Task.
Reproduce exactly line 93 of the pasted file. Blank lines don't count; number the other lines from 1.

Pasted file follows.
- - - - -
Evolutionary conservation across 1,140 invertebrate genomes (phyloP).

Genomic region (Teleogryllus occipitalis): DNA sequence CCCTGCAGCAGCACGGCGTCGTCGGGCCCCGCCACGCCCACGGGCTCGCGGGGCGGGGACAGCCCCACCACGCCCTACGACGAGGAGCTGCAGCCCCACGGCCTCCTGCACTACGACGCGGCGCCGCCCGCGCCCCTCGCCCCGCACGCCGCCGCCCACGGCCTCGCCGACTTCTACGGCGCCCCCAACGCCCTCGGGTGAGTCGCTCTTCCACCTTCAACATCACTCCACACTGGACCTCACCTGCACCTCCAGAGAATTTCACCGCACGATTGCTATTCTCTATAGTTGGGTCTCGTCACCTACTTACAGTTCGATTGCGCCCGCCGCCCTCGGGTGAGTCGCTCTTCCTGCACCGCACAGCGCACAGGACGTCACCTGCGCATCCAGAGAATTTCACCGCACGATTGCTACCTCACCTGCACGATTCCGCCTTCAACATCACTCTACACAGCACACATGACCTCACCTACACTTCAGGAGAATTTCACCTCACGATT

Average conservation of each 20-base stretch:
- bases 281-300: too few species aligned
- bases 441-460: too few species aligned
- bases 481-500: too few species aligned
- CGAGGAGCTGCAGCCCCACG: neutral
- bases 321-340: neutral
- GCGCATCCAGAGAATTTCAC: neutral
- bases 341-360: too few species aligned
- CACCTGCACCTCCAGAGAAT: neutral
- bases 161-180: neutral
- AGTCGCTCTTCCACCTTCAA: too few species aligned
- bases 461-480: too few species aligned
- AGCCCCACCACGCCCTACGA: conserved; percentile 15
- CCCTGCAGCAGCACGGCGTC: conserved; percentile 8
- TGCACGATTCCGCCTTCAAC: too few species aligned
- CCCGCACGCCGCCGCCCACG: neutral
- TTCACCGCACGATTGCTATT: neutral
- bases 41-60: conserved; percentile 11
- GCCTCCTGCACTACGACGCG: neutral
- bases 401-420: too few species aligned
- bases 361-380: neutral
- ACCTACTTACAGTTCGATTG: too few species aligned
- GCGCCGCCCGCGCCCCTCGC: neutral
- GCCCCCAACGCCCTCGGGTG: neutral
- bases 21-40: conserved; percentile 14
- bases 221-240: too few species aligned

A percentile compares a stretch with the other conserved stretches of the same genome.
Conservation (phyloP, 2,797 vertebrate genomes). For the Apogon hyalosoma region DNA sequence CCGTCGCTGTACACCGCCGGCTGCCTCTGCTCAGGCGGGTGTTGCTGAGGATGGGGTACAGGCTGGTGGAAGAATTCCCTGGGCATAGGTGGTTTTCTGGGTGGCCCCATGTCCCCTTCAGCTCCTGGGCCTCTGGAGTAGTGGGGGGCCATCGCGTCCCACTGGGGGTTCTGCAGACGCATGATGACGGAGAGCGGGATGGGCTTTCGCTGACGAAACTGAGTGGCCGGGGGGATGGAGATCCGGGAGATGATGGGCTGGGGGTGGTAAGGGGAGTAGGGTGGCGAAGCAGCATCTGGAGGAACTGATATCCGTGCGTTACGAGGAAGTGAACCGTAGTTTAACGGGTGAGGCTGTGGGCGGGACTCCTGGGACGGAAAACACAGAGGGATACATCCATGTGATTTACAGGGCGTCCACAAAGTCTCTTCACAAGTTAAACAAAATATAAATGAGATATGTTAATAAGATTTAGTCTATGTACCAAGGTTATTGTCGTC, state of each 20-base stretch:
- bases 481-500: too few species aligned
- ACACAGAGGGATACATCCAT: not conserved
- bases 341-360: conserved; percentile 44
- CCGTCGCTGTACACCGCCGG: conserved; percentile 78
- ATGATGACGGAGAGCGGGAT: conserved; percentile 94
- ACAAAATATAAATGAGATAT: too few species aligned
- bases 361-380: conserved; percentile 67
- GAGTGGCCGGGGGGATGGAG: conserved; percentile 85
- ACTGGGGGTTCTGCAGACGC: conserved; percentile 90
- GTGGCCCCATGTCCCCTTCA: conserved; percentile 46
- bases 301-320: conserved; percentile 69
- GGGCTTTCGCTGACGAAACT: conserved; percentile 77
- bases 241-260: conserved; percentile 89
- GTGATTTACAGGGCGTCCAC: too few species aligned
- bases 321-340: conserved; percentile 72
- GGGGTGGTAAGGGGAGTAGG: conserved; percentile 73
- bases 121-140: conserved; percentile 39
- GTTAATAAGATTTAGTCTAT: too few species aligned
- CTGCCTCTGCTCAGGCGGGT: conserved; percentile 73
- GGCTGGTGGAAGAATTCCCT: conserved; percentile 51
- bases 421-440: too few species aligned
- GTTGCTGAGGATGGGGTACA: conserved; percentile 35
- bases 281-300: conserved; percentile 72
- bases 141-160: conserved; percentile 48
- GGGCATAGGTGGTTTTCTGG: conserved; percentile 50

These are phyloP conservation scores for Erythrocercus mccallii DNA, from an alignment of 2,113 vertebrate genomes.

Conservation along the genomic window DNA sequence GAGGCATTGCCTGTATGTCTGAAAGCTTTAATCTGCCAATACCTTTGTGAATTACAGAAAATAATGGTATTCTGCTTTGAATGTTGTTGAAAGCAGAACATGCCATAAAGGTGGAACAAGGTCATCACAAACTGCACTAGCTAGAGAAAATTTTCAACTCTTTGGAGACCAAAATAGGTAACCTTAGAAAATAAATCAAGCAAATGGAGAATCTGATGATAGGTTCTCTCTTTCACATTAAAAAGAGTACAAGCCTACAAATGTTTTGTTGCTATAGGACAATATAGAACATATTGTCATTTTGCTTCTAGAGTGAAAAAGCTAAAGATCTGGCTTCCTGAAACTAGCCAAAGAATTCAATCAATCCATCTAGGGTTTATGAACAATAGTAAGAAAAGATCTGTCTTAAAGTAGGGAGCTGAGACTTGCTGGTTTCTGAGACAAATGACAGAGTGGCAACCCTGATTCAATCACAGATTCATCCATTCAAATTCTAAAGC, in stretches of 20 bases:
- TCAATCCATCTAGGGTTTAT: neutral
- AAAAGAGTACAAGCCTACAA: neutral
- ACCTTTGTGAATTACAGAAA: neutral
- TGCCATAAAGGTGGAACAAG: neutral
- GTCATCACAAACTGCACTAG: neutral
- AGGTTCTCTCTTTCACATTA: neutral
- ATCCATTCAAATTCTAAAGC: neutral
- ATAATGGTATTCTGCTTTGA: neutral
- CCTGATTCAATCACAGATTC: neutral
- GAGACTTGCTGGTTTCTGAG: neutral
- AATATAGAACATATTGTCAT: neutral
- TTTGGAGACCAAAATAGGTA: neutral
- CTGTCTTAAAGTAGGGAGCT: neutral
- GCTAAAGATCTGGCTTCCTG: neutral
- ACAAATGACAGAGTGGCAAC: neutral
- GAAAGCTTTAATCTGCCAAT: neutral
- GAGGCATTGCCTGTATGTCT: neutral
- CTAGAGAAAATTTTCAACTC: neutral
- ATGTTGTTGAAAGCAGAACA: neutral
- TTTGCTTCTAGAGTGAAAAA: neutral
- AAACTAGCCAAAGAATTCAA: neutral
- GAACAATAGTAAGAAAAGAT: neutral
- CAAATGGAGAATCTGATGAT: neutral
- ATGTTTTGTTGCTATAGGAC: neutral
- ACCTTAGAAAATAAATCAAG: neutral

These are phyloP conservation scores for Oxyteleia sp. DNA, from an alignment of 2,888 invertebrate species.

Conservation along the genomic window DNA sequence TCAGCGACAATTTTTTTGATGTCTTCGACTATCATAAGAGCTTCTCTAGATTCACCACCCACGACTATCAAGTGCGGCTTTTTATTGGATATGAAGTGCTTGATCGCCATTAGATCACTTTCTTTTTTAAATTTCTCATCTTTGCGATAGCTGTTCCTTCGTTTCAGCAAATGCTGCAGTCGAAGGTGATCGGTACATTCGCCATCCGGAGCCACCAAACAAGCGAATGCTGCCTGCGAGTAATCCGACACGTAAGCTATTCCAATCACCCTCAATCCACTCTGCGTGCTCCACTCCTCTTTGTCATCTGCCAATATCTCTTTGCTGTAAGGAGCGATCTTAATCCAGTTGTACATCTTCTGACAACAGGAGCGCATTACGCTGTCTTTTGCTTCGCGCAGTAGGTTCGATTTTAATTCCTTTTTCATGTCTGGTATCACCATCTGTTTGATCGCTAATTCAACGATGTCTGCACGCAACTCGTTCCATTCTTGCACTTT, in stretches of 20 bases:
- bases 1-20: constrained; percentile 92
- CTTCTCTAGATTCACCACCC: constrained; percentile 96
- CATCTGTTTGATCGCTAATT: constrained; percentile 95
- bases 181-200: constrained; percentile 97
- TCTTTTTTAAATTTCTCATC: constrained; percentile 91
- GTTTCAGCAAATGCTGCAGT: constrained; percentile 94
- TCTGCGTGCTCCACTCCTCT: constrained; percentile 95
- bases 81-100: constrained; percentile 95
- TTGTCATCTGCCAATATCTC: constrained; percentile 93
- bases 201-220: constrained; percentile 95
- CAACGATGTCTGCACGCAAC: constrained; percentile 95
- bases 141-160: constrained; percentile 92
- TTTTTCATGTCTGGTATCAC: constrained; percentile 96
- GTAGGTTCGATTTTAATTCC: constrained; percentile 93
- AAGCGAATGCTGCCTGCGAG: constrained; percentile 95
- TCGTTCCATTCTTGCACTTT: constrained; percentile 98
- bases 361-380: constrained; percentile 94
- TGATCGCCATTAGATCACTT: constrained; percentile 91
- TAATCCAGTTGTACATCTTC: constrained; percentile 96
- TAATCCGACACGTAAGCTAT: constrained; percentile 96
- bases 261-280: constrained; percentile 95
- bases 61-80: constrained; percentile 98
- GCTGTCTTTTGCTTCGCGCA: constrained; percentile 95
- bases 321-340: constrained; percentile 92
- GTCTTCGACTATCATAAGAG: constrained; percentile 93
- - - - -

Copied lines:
- TTGTCATCTGCCAATATCTC: constrained; percentile 93